Run all your gear on location with this 1200 Watt DIY portable power station
Portable power for use on location is always a fascinating topic. Over the last few years we’ve seen more battery-powered portable strobes from companies like Godox and Profoto, USB power banks are ridiculously cheap, and we’ve even seen ones that can put out 120-240v AC. Some of us also have our own solutions for powering gear on location.
But have you thought about building your own portable power station you can take out on location to charge or power your kit? If so, this one from Matt at DIY Perks should interest you. It’s capable of supplying up to 1200W to charge or power pretty much anything you might want to throw at it. Even a microwave!
The system is based around 21700 type lithium-ion cells, developed by Tesla and Panasonic. It’s the highest energy density of lithium-ion battery available today. Initially announced in 2017, the 21700 cell is rapidly replacing the 18650 as the battery cell of choice for many portable power gear manufacturers. As with all lithium-ion cells, however, they can be extremely dangerous, so have a go at building this (or anything using lithium-ion cells) with care – and Matt says in the video that you build this at your own risk.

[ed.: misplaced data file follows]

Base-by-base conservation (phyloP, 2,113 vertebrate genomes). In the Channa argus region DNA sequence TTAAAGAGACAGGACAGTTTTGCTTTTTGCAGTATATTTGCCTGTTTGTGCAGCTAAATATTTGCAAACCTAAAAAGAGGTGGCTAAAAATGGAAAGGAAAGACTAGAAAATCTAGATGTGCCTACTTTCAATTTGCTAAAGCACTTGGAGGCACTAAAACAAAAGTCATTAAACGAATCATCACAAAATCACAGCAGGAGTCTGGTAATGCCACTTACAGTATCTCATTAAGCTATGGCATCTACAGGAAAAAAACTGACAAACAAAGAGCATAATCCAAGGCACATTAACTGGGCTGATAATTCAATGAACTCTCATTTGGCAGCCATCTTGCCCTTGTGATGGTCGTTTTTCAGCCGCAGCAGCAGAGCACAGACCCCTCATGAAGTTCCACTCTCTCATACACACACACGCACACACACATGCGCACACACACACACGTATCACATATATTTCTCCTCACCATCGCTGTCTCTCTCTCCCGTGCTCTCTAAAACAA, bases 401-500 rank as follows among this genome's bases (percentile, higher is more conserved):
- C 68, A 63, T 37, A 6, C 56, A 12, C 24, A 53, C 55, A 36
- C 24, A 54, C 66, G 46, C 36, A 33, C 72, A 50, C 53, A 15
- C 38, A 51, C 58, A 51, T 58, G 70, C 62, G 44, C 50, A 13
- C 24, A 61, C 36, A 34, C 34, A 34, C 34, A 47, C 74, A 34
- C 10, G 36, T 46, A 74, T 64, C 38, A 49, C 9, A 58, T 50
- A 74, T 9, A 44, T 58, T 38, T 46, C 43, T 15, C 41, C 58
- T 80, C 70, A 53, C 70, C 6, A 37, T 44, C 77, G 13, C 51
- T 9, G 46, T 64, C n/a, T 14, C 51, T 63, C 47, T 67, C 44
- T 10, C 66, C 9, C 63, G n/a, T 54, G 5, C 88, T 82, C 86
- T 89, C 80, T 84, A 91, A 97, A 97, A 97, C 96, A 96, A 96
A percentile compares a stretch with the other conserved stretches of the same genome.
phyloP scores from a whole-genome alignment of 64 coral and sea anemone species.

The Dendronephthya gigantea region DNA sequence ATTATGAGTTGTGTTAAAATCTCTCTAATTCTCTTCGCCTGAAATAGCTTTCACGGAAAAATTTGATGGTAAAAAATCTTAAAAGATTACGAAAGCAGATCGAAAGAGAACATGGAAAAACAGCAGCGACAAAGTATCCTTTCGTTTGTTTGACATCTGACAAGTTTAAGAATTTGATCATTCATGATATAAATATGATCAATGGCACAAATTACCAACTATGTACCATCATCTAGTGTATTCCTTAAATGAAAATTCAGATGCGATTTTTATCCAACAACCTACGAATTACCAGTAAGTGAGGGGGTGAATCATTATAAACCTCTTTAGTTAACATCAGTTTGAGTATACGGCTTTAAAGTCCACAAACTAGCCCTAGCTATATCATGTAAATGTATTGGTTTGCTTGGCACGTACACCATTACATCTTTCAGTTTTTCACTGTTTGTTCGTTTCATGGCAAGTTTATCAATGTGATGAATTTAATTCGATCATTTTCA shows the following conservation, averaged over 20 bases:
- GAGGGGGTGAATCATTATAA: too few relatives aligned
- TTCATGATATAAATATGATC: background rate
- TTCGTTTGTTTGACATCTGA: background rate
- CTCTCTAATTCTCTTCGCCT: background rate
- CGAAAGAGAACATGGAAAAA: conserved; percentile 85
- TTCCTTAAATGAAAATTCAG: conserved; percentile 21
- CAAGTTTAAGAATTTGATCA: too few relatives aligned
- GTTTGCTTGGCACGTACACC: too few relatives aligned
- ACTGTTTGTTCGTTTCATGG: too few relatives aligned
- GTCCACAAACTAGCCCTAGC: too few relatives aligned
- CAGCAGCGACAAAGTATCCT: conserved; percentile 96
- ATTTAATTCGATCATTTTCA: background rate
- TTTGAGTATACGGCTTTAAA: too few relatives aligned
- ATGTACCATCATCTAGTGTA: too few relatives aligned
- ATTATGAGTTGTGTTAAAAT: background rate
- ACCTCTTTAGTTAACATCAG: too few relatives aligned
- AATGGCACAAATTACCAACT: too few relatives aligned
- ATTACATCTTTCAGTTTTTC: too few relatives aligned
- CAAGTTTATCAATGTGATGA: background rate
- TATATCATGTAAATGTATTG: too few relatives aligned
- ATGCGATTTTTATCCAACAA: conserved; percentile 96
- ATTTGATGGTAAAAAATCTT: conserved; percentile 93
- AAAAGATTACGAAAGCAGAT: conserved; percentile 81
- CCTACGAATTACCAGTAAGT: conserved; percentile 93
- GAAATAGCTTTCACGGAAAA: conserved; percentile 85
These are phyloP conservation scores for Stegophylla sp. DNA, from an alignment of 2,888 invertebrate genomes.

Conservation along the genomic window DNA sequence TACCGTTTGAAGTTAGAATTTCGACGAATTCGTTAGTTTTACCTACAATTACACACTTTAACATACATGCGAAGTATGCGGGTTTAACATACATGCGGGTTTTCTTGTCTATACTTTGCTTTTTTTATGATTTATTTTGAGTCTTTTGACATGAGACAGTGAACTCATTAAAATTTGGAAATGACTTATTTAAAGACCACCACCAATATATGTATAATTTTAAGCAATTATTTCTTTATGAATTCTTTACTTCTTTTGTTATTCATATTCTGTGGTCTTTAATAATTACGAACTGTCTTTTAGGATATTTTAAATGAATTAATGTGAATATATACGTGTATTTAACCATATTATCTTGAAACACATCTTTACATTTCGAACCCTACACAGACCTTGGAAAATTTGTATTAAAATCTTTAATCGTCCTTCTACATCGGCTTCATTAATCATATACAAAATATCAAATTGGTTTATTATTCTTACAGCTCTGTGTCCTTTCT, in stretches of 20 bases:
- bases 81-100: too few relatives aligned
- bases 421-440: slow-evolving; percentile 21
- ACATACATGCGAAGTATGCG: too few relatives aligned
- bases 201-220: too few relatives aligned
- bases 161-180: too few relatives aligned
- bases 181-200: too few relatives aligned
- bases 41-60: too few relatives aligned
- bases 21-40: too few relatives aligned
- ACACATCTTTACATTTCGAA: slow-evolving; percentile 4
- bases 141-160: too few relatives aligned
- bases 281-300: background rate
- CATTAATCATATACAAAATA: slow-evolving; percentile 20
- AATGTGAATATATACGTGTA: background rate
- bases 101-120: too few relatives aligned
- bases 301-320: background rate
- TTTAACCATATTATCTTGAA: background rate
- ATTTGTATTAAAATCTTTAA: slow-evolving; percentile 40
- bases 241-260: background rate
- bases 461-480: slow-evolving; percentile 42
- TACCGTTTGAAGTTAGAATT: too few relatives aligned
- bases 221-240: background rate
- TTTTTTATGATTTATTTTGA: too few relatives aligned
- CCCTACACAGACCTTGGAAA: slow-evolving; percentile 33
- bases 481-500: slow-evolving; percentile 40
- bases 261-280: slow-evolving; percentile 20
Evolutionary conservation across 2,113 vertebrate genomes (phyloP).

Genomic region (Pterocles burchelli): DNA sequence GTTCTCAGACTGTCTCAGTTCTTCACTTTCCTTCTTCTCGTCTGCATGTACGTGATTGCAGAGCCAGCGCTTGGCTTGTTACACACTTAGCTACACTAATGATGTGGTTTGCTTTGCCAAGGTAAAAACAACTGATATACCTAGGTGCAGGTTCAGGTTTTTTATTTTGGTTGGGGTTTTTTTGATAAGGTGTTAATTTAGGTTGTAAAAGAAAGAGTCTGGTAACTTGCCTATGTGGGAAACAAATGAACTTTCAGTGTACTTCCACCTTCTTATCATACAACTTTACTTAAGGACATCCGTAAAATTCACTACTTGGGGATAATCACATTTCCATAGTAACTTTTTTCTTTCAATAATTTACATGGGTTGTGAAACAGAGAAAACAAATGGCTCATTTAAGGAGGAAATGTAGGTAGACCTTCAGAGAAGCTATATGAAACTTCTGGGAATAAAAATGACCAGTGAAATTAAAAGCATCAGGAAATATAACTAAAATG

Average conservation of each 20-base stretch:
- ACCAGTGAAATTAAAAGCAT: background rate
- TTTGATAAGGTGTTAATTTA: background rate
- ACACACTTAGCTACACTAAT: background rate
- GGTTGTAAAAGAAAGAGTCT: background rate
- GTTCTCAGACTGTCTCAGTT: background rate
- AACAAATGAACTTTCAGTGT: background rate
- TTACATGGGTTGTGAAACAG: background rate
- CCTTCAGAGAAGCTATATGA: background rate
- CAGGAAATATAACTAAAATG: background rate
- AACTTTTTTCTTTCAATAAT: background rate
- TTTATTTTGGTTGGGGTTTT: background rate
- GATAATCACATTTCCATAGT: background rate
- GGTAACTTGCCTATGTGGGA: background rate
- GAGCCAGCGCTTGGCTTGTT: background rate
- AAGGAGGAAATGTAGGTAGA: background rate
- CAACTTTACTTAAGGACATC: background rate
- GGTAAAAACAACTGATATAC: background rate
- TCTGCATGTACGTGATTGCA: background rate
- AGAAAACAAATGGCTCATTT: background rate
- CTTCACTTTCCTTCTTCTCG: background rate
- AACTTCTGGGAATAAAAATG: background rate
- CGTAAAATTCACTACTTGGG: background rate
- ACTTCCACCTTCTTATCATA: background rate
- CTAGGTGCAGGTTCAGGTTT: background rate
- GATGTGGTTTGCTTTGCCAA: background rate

Matt’s build is powered using 84 of these cells, put together in seven sets of twelve cells. Bringing them up to 50v DC with a lot of capacity and a lot of current output capability. This is then converted to 120v or 240v AC for through an inverter to power whatever device you’d want to plug into it that you’d normally plug into a wall socket in your house. It also provides Type-C USB for charging up your USB devices without requiring a separate charger.
While Matt’s version might be a little overkill for most of us, it looks like a fun project and should be able to be scaled down quite easily. Or up, if you need even more portable power!
John Aldred is a photographer with over 20 years of experience in the portrait and commercial worlds. He is based in Scotland and has been an early adopter – and occasional beta tester – of almost every digital imaging technology in that time. As well as his creative visual work, John uses 3D printing, electronics and programming to create his own photography and filmmaking tools and consults for a number of brands across the industry.